Temples, Festivals and Holy Men

Surely, our temple festivals have a lot to offer for everyone – be it for the religious and cultural-minded, fun-loving men and women, vendors making brisk sales and even Conmen! During my recent holiday to Chennai, I had an opportunity to experience the grand celebrations in Tiruchanur Goddess temple near Tirupati. This festival attracts me every year particularly because of the presence of two renowned Nadaswaram(Shehnai) players – Sheikh China Maulana’s grandsons and Mambalam Siva. I endeared myself to the Nadaswaram players as I was one of the very few keen followers of their music sessions during the temple festival, encouraging them to play new compositions.

In this post, I’m going to narrate an incident that I witnessed during the festival.
This happened on the 5th day of the 10 day festival.The main deity(Goddess Padmavati)was taken in procession around the village streets. The procession was led by well decorated temple elephants followed by graceful presentation of Kolaattam(a beautiful play with sticks),a puppet show, school girls in colourful costumes dancing in bliss, high decibel Kerala drummers beating to a tiringly repetitive rhythm, a Clarinet group playing popular tunes, Nadaswaram vidwans rendering melodious classical music, a group of Divya Prabandham chanting scholars, a group of VIPs cordoned off by the cops etc. Just behind the VIP enclosure, the VAHANA carrying the Goddess decorated exquisitely with flowers and jewellery passed by. The Goddess was closely followed by a group of scholars chanting vedas, marking the end of the grand procession. It’s a wonderful spiritual experience to savour.
Occasionally, one would find a couple of dancing ‘bhajan’ groups at the very end of the procession. On the Day 5 of the festival,it was this bhajan group that caught my attention because something bizarre happened. An old man was surrounded by 4 or 5 guys singing what sounded like a folk bhajan song. The old man wore a funny looking flower garland around his head and had holy marks of ‘Tiruman'(Tilak)on his forehead. He was doing some dancing jigs, bobbing up and down in jerky motion as if in a trance. Within minutes his audience multiplied in great numbers and looked mesmerized by his antics. Even as they approached him, the old man would place his both his hands on their heads as though blessing them. And the gullible villagers would instantly shove ten rupee notes around his garland carefully tying the notes to the string. Of course the old man did have a few personal assistants to make sure safe & secure placement of the notes around the garland. During the half an hour that I witnessed the show, the guy seemed to have walked away with a neat collection of perhaps a few hundred rupees.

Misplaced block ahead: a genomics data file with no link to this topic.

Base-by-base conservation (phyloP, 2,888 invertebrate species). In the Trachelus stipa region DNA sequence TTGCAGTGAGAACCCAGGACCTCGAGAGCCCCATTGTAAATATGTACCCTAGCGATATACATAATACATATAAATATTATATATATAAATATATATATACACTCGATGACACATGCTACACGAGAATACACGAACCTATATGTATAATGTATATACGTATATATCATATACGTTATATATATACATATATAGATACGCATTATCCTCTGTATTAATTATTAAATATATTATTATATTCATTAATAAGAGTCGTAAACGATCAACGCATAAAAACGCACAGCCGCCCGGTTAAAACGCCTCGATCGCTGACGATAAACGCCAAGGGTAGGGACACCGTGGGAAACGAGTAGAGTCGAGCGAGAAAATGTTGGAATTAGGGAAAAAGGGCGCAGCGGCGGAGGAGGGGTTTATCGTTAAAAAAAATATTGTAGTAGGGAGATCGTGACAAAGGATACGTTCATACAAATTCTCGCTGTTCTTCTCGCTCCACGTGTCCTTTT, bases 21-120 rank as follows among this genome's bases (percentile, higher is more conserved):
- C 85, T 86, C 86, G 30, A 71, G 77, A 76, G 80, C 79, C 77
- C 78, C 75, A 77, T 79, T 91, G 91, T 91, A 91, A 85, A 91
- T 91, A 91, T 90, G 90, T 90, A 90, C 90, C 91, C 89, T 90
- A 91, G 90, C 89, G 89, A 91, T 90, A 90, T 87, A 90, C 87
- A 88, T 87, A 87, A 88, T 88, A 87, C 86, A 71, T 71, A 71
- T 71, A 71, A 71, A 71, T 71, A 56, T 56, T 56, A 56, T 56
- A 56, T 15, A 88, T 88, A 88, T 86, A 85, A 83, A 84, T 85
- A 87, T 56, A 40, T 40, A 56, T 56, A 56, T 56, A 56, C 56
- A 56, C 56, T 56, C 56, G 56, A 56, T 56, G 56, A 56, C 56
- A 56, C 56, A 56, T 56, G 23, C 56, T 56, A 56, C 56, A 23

This side-show was nothing compared to another spectacle I saw on the temple premises. A holy looking temple priest with the Vaishnavite’s Tiruman & Srichurnam(Tilak)placed at 12 places on his body would sit everyday inside the temple in a cosy corner after the day’s puja rituals were over. His personality, appearance and make-up would easily qualify him for a holy swamiji or monk. Several gullible North Indian devotees would prostrate before him and donate money liberally. According to reliable sources, this priest would easily make a cool collection of thousands of rupees every day.

It’s pathetic to see that our temples and holy shrines are being used by conmen to make easy money at the expense of gullible villagers.

Published in: on December 22, 2013 at 11:48 am  Leave a Comment  
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